1928 - 2011
Breon O'Casey was a visual artist. Breon O'Casey was born in 1928 and died in 2011. Artists born in the same year and of the same generation are Edgardo Coghlan, Henri Paul Derycke, Antonio Ferreira Oliveira Guimarães, Joann Greenberg, and Elaine Duillo.
Further Biographical Context for Breon O'Casey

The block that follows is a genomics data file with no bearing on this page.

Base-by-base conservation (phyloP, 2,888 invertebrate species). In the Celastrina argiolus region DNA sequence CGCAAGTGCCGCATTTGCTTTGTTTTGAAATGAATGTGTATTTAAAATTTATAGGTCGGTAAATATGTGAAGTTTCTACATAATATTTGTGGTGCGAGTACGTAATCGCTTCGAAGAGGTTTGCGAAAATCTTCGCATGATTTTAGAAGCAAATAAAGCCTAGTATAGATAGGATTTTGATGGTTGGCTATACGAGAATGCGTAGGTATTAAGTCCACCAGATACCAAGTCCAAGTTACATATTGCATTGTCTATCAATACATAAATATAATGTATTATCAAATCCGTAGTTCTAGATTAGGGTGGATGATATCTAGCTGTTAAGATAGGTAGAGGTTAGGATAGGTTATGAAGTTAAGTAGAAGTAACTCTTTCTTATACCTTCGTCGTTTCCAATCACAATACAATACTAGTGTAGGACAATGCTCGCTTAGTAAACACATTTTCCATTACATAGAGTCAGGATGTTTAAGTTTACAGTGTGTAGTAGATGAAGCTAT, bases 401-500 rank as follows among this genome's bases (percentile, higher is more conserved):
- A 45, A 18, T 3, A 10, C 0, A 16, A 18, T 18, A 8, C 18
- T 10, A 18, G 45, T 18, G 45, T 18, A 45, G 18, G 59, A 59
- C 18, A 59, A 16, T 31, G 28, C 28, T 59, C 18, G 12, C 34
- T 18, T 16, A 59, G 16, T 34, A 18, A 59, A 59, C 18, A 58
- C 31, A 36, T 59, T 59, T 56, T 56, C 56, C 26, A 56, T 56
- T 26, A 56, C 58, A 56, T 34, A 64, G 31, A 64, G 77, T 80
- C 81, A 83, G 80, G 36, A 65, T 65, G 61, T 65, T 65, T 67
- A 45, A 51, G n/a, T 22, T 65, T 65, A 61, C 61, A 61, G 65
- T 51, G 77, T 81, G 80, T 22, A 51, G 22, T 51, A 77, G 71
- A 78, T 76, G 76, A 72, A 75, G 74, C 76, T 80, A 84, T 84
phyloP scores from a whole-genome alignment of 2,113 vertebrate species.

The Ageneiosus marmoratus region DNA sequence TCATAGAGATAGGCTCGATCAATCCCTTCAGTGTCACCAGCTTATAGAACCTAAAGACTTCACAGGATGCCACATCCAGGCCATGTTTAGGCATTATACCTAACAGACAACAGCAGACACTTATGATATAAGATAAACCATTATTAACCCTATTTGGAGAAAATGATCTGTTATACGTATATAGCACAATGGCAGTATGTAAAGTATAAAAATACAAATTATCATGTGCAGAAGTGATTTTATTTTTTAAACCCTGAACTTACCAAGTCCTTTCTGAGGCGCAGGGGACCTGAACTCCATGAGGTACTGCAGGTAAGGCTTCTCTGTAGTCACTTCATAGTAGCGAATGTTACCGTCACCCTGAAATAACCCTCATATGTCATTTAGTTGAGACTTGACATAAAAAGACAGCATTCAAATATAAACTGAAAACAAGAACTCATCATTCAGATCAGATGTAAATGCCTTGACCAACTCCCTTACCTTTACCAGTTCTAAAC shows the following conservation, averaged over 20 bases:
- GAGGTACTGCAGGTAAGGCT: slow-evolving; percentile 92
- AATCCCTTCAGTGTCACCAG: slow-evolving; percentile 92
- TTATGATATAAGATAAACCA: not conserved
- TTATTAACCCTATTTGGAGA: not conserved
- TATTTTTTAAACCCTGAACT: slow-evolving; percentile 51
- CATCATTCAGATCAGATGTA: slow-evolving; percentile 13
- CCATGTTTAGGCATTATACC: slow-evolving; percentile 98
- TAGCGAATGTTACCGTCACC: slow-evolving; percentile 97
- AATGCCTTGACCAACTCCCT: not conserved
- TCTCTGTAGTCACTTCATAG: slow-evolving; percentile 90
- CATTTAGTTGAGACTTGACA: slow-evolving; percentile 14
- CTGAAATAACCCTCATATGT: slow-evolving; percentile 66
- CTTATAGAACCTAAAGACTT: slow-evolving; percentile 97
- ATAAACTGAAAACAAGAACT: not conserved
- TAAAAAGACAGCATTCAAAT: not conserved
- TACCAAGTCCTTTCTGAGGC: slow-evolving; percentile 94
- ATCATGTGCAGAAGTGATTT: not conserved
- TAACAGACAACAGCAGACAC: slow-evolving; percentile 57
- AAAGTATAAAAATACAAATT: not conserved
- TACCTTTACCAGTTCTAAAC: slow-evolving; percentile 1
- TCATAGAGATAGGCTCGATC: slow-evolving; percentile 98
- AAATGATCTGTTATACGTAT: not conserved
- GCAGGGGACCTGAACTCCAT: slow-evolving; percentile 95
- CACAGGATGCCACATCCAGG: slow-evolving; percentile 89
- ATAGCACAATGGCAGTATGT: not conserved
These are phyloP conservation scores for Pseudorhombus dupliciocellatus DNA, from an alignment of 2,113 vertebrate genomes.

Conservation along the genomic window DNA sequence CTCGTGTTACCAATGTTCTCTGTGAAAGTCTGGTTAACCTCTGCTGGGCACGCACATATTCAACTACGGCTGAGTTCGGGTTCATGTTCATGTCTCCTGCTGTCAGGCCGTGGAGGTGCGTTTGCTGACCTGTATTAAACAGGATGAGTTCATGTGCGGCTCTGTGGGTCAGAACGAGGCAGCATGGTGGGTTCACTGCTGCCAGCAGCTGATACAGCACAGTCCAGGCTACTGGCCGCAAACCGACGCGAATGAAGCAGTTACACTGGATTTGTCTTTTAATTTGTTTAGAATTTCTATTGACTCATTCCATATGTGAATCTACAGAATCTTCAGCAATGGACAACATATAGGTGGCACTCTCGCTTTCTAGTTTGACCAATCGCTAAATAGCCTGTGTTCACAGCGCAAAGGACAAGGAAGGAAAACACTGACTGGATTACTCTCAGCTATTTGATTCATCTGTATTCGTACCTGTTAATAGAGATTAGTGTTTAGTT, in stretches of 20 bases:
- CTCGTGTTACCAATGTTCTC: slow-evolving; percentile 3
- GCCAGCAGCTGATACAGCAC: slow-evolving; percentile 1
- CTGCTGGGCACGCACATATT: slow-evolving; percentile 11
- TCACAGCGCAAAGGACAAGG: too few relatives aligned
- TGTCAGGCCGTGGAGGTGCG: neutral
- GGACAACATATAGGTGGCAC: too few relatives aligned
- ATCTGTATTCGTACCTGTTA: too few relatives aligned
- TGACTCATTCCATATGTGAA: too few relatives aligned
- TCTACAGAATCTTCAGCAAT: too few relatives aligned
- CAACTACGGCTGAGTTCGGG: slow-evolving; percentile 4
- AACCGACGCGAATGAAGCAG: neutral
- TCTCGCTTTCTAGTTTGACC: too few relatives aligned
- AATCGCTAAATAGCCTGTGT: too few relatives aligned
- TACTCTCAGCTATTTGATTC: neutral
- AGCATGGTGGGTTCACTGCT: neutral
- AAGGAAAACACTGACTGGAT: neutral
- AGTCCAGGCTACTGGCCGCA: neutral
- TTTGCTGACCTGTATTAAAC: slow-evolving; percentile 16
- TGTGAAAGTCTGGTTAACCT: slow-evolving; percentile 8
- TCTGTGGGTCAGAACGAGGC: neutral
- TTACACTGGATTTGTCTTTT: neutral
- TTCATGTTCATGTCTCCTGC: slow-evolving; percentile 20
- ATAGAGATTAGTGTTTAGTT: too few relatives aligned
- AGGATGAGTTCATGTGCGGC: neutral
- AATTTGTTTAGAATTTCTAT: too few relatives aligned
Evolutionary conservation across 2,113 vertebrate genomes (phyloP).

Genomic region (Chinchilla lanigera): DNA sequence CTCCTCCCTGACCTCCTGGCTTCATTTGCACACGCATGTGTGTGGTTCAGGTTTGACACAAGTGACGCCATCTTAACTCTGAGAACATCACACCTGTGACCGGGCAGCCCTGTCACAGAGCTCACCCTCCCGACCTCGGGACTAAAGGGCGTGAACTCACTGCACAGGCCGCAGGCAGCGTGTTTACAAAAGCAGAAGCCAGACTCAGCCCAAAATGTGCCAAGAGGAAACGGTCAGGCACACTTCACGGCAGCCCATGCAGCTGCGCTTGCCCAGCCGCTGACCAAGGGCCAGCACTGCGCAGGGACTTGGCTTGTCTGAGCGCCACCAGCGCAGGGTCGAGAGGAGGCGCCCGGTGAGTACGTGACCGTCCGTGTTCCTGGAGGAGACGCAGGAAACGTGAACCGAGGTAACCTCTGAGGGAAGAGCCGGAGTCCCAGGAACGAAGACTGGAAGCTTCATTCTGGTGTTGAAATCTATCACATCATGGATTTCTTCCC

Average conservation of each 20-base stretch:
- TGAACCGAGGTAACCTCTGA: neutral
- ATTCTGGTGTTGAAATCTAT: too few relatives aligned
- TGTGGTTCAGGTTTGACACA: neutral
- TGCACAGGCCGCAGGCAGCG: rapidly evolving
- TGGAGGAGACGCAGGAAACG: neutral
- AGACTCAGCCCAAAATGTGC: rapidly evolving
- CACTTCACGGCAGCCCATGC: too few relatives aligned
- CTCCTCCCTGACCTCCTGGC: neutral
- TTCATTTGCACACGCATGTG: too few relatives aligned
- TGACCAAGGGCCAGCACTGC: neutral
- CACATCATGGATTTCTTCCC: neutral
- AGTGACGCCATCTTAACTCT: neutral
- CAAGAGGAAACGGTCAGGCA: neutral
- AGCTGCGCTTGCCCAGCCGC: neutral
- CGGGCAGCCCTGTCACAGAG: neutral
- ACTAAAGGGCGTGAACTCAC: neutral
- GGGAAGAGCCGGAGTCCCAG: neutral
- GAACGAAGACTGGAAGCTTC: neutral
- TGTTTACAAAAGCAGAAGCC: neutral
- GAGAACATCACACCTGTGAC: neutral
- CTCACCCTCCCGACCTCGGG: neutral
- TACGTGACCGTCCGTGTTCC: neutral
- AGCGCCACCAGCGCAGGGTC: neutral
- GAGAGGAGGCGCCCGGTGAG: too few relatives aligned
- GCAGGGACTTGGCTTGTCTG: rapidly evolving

Breon O'Casey was born in 1928 and was largely influenced creatively by the 1930s growing up. Globally this period can be best characterised by the conflict between the world’s predominant political philosophies - Marxist Socialism, Capitalist Democracy, and the Totalitarianism of both Communism and Fascism. In the Soviet Union, Stalin’s government required urgent funds to implement the rapid industrialisation demanded by the first Five Year Plan. It initiated a secret proposal to sell off treasures from the State Hermitage Museum in Leningrad (St. Petersburg), including a preliminary list of two hundred and fifty rare paintings by the Old Masters, many of which found their way to the collection of Andrew Mellon via the New York based art dealing company, Knoedler. In the United States, the Great Depression had a great impact on artistic production, with many artists taking inspiration from the agrarian and the modest man in the streets. It was the first time in US history that widespread movements of artists began to address politics, and endeavoured to use their art to impact society. Artists organized exhibitions on social and political themes such as poverty, lack of affordable housing, anti-lynching, anti-fascism, and workers' strikes. In Europe, Surrealism continued to be the leading artistic trend; a kind of expression and school of thought that by this time had spread across the globe. In Mexico, artists like Frida Kahlo and Diego Rivera incorporated many of these philosophies into their radical political ideologies to develop a innovative kind of magic realism. The era took a sinister turn with the dawn of National Socialism in Germany, and Adolf Hitler’s rise to power in 1933. The decade would conclude in the inset on the Second World War; a political and social furore that preoccupied not only artists, but large swathes of the world’s population.